The Night Villa by Carol Goodman. Ballantine Books, 2008. 413 pages.
Over the last decade, Carol Goodman has rightly earned a reputation as a skilled novelist whose themes and characters are often focused on the study of Latin and Greek, and on the ancient world. The Lake of Dead Languages, for example, was a minor masterpiece of language and plot set in the classics department of a school for young women.
In her latest novel, The Night Villa (ISBN 978-0-345-47960-0, $14), Goodman enhances her reputation and stakes out an even stronger claim to a territory all her own.
A victim of a shooting at the University of Texas — the wound has left her missing part of one lung — Sophie Chase, professor of classics with a special interest in the mystery religions of the Roman Empire, joins an expedition to the ruins of Herculaneum, the sister city of Pompeii. Here Sophie hopes to heal her damaged spirit while she and her academic companions unearth and read some writings on religion by Phineas Aulus, a Roman traveler and chronicler believed to have been lost at sea right before the explosion of Vesuvius.
Along with Sophie, we soon see that not everything on the expedition is as it appears on the surface. Is John Lyros, the multimillionaire who has helped pay for the dig, really as benign as he appears? Is Elgin Lawrence, another classics professor and Sophie’s old lover, guilty of all the wrongs Sophie has attributed to him: womanizing, cowardice, irresponsibility? Why does the Tetraktys, a group of spiritualists drawn together by their love for the ideas of Pythagoras, display such an interest in a certain ancient manuscript?
Beside these finely-drawn characters and ideas Goodman sets the story of Phineas and Iusta, a Roman slave girl owned by the devious Calatoria Vimidis, a widow interested in the Eleusian mysteries. The dialogues between Calatoria and Phineas, and the running commentary and thoughts of Sophie as she reads their words, reveal to us some of the philosophy and rites of these gnostic religions, based on the worship of Dionysus, Demeter, and Persephone: the solemn mysteries, the ecstasy and drunkenness of the bacchanalia, the use of sex, drugs, dance, and physicality to pierce the illusions of this world and reveal the nature of the gods.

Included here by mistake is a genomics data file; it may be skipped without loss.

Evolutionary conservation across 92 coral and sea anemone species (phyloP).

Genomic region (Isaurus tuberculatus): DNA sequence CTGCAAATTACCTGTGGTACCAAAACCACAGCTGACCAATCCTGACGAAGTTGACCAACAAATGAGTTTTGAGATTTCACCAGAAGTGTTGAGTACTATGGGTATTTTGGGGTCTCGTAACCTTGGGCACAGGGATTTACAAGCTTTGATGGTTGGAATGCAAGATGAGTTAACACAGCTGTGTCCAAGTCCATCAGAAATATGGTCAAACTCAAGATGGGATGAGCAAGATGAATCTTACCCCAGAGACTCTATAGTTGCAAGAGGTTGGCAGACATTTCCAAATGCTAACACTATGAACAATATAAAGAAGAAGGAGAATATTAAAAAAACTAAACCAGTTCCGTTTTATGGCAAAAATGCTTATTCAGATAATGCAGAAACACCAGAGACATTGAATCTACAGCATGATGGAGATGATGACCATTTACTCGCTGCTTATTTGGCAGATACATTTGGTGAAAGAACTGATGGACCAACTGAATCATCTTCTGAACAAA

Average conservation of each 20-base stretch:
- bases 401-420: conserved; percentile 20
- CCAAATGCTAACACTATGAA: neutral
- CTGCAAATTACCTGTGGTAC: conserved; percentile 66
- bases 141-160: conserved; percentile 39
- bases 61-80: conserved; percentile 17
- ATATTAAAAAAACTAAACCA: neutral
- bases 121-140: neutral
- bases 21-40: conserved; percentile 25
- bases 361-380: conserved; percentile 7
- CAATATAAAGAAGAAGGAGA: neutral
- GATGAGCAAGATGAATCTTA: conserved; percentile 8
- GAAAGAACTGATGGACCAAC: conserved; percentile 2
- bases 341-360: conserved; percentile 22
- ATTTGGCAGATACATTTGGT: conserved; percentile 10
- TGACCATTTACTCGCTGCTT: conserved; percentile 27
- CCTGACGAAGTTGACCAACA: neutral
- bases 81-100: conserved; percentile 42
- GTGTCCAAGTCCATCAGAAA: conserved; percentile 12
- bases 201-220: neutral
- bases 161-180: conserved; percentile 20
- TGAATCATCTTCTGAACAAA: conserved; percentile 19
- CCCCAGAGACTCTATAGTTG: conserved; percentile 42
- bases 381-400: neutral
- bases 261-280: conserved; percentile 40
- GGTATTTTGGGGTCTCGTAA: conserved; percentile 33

Phineas, a fictional creation, is an especially marvelous character, mostly because he himself is interested in all that goes on about him. He would be a fine travel companion, a little fussy perhaps, but overall adventurous and eager to learn new ideas and facts. His comments on his hostess, Calatoria, are sharp and witty, and his relationship with young Iusta, with whom he sleeps after Calatoria gives her over to him for a night’s pleasure, grows into a bond of trust and friendship.
Although her Roman characters are largely fictional, Goodman clearly knows well the ancient world and the technology used today to explore that world. The Herculaneum of 79 A.D. comes to life on these pages as Phineas makes his rounds of the city:
“I descended into an elegant vestibule supported by four enormous red columns and washed my hands at a small basin with water that flowed from the head of Apollo. I had to admit that the old freedman had been right about the elegance of these baths. The cloakroom where a slave took my clothing was quite beautifully paneled in polished woods, the linen I was given to wrap myself in was of the finest weave. As I took my place on the marble bench of the apodyterium, I admired the panels of warriors locked in combat and cupids engaged in their own sports.”
Goodman’s explanation of the use of computers and electronics in deciphering ancient manuscripts will please readers who may have wondered how scrolls recovered from the mud of centuries from places like Herculaneum and Alexandria could still be legible. In a short interview with Goodman included in the back of the book, Goodman says that “More than most, this book had a very precise moment of origin. My friend Ross Scaife is a professor of classics at the University of Kentucky, and he told me of a grant he’d been given to use multispectral imaging to study the charred manuscripts found at Herculaneum’s Villa dei Papiri. I thought this was just about the coolest thing I’d ever heard of and immediately wanted to base a book’s plot around a similar exploration.”
The Night Villa is a fine novel that should please many different kinds of readers — those who love action and adventure as well as those who look for fiction with a literary flair.
Civil War buffs will especially enjoy Tom Chaffin’s The H.L. Hunley: The Secret Hope of the Confederacy (ISBN 978-0-8090-9512-4, $26). Extensively researched, The H.L. Hunley, the story of the Confederate submarine which made history by being the first underwater vessel to sink an enemy ship, reads like a novel. Chaffin covers the construction of the submarine, the crews who died serving on it, the possible reasons for the Hunley’s sinking, and the recovery of the boat in the year 2000. Especially touching is the bravery of the men who, despite various catastrophes, continued to volunteer to man the Hunley.